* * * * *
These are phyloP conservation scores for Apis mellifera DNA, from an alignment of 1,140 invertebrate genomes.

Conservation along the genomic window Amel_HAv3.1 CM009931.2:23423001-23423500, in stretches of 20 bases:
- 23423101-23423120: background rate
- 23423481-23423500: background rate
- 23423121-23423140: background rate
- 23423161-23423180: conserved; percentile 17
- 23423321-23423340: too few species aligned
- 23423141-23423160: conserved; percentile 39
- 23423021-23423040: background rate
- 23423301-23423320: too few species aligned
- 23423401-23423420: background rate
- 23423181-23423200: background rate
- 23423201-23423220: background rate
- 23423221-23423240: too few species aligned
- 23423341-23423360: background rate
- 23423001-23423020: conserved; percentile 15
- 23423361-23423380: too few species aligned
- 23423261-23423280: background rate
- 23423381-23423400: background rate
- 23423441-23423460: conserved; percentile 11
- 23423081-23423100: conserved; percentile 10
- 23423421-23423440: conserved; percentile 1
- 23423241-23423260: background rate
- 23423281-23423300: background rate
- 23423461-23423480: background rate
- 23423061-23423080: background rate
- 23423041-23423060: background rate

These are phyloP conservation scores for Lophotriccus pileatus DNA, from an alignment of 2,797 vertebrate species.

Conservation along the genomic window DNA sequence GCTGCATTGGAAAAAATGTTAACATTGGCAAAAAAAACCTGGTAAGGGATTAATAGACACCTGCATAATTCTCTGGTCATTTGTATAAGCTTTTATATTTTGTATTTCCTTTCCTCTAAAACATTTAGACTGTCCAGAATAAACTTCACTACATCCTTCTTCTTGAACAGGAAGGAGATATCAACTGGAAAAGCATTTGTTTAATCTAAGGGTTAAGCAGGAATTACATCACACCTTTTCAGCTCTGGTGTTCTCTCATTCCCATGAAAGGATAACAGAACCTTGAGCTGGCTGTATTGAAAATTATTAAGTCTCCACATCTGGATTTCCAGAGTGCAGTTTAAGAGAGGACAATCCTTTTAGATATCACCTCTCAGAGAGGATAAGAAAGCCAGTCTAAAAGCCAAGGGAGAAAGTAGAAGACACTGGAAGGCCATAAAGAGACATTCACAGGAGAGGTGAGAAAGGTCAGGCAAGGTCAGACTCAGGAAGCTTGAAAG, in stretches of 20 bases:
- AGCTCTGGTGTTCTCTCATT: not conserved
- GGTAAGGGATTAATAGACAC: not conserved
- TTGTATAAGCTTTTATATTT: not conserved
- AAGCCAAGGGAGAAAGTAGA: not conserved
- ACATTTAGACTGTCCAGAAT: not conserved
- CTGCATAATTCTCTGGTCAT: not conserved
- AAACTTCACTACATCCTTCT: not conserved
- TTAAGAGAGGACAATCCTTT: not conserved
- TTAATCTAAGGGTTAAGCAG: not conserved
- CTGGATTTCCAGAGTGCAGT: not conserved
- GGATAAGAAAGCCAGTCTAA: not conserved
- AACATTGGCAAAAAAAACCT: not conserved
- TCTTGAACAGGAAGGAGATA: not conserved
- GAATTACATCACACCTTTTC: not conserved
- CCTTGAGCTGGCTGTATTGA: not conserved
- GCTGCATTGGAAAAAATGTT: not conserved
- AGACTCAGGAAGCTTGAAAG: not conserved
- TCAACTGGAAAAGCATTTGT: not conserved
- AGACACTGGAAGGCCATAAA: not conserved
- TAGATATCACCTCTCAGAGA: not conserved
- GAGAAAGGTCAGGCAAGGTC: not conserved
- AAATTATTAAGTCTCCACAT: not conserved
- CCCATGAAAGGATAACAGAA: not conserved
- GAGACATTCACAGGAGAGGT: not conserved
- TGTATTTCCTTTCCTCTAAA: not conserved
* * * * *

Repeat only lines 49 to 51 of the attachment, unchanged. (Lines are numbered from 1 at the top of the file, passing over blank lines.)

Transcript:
- TAGATATCACCTCTCAGAGA: not conserved
- GAGAAAGGTCAGGCAAGGTC: not conserved
- AAATTATTAAGTCTCCACAT: not conserved